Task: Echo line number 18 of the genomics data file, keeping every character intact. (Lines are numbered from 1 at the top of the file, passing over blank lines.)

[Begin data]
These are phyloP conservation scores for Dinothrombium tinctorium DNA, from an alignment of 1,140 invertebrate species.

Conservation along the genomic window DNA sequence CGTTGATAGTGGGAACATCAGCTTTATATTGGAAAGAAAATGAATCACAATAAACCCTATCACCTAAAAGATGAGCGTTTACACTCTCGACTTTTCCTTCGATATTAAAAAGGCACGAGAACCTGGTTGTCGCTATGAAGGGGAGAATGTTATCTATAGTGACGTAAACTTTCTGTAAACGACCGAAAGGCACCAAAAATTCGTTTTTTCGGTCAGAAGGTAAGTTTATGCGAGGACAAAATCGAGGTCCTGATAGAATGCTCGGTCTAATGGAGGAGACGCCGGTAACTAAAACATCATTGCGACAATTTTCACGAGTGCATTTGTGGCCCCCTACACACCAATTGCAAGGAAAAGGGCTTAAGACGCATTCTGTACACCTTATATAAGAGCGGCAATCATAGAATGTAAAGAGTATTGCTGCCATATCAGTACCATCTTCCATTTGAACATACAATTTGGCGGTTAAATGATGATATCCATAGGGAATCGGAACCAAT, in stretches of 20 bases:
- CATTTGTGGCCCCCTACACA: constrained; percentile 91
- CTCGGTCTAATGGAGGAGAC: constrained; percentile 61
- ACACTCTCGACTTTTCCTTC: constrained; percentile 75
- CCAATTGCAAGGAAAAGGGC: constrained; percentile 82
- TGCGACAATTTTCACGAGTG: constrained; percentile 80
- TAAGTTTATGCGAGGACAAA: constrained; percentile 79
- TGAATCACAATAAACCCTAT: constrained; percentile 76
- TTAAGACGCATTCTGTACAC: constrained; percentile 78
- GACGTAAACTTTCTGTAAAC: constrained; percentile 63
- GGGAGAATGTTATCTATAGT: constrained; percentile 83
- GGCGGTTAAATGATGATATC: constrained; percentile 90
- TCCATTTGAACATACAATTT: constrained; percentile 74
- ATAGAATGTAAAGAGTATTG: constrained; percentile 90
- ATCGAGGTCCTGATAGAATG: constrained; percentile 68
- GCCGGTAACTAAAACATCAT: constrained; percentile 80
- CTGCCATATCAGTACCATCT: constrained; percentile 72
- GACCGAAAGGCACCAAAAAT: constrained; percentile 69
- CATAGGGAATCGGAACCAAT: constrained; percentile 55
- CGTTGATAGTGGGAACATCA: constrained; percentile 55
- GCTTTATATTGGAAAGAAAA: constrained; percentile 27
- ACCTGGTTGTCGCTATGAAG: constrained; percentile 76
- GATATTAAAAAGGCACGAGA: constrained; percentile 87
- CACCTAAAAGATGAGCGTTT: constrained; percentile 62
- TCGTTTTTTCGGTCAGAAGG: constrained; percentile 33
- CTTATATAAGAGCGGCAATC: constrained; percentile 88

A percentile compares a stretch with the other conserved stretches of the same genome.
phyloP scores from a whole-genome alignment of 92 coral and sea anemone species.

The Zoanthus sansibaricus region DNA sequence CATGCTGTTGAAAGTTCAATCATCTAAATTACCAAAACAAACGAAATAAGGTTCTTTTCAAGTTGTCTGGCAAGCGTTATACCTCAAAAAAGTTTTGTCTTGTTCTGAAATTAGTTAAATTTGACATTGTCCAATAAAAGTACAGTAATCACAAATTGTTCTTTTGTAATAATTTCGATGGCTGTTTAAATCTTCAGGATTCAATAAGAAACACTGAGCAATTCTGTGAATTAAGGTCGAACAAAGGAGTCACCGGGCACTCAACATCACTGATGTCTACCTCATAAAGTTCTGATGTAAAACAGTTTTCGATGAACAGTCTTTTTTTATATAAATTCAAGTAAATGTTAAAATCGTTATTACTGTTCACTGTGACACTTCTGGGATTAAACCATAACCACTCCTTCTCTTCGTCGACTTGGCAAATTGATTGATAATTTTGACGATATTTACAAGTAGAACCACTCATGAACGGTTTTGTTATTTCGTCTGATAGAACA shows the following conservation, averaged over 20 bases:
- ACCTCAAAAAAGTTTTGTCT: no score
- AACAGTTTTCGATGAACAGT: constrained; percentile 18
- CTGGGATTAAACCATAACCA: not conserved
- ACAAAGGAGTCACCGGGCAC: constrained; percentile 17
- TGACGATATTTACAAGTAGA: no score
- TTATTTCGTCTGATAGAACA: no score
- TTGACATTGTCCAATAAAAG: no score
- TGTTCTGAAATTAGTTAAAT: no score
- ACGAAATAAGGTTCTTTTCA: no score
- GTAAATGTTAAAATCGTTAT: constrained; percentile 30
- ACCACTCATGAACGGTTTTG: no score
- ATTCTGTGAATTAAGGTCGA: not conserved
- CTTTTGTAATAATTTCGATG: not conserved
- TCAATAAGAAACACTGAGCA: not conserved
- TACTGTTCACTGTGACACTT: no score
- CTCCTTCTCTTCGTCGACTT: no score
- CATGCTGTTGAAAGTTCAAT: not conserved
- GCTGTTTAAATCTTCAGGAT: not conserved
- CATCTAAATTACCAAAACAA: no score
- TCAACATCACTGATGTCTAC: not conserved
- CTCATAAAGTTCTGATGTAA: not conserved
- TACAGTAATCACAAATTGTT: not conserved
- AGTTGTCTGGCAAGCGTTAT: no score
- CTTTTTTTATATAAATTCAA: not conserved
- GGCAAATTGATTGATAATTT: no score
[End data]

- CTGCCATATCAGTACCATCT: constrained; percentile 72